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Comment $52/yr is a lot for a subscription (Score 4, Insightful) 629

Since there's no pulp to push, the economics of the price are astounding.

If ads were more intelligent and higher class, they wouldn't be so annoying. Nothing like continuing to see ads for something you bought, or putting up with taboola's brain-dead stupid tricks.

Ads should be as good as the articles they parasitically feed off of.

Comment Re:Real liberals need to stop this (Score 1) 668

You're so close to dead on. I've broken it down to:
The recent manifestation of liberal "micro-agressions" are just them being intolerant of other people. It is what happens when they don't want to be held responsible for controlling their own emotions, making it your fault that they are offended. Because we know they can do no wrong...

Comment Re:therefore the speed limit is invalid (Score 1) 582

This is technically incorrect. As I see it cited many times, the real deal is:
There is a FEDERAL GUIDELINE - no legally binding statute or regulation - that says the speed limit should be at the 85th percentile of what people drive. There is no suggested time to update the speed due to changes in traffic patterns or increasing vehicle capabilities. For example a car designed in 1970 handles terrible out of the factory compared to one built today. We've made the tire sidewalls smaller, moved from gearbox to rack and pinion steering, added ABS, and a whole host of other improvements that make modern vehicles safer to operate at speed.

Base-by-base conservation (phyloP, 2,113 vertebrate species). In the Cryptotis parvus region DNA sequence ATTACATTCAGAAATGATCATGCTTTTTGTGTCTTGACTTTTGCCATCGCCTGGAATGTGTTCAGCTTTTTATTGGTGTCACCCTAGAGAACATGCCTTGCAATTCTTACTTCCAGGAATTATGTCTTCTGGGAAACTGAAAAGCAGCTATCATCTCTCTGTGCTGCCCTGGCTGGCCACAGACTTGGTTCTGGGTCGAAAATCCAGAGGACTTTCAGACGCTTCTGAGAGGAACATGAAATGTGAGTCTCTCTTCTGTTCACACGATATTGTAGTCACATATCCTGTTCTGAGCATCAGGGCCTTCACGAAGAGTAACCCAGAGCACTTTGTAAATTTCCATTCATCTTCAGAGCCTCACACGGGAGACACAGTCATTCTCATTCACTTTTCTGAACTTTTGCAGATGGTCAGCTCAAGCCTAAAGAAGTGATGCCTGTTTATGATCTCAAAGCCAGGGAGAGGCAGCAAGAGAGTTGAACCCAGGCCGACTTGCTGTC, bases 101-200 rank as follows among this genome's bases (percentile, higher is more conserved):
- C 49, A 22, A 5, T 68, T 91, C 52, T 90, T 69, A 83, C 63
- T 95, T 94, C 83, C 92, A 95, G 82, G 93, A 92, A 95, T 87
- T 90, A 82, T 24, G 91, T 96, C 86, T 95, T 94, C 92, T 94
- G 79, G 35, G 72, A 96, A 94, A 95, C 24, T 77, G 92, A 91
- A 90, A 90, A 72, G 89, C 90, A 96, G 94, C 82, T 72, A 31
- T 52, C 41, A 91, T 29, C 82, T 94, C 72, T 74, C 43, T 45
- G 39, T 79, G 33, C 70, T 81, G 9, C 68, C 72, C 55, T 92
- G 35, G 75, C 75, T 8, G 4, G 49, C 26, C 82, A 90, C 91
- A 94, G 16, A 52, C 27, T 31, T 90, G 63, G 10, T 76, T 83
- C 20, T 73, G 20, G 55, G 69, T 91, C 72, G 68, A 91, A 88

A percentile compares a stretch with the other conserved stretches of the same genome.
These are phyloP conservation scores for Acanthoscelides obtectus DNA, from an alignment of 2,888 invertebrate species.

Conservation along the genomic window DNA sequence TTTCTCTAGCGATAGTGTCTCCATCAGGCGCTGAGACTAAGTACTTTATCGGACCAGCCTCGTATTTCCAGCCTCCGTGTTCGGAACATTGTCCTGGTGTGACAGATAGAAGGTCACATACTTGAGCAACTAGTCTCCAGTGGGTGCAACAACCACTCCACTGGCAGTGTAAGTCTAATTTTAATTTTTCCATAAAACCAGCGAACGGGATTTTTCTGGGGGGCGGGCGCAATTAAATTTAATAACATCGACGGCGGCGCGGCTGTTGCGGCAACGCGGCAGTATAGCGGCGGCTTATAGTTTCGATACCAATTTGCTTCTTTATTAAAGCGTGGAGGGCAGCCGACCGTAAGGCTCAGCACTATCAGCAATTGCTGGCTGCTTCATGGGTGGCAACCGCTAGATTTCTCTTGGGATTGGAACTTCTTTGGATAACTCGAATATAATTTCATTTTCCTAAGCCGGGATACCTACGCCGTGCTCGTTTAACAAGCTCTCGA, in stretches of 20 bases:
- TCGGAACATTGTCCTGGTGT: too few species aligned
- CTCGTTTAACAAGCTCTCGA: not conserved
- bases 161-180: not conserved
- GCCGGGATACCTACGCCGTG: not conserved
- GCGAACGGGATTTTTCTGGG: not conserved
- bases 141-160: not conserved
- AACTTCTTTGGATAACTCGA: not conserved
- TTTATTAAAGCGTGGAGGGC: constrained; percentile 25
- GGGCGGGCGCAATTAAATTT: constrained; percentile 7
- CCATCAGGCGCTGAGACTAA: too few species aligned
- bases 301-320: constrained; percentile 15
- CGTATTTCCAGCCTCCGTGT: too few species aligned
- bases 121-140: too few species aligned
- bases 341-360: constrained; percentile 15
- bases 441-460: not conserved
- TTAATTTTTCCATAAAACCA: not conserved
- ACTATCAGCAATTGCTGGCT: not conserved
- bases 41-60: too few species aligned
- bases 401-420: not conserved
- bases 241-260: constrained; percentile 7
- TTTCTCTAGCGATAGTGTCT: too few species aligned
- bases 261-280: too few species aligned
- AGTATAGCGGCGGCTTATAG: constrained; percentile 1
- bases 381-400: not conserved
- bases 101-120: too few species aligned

I'd love for the guideline to be enforced, with a periodic 10-year revaluation. But keeping antiquated speeds low helps police departments and governments collect revenue, and every traffic stop is a change for the police to apprehend someone with an outstanding warrant.

Comment The license plate's identifiers are ignored ... (Score 2) 532

Except it isn't. All those LPRs (license plate readers) is logged, by both public and private firms and stored for god knows how long. Then the data is used to create temporal databases to know where your car goes and when, extrapolates your patterns.

Currently, the only uses of the private LPR database that I know of are for either reposessions or serving court documents, but I could clearly see private detectives finding the data useful for a multitude of other uses.

Similarly, the state (as in government) can use the traffic camera video feeds networks to identify vehicles in real-time, and find out when the last encounter was and where. The difference here is no warrant is needed, they already have the data, and they can retroactively search their database (which potentially is every second of every traffic camera feed anywhere).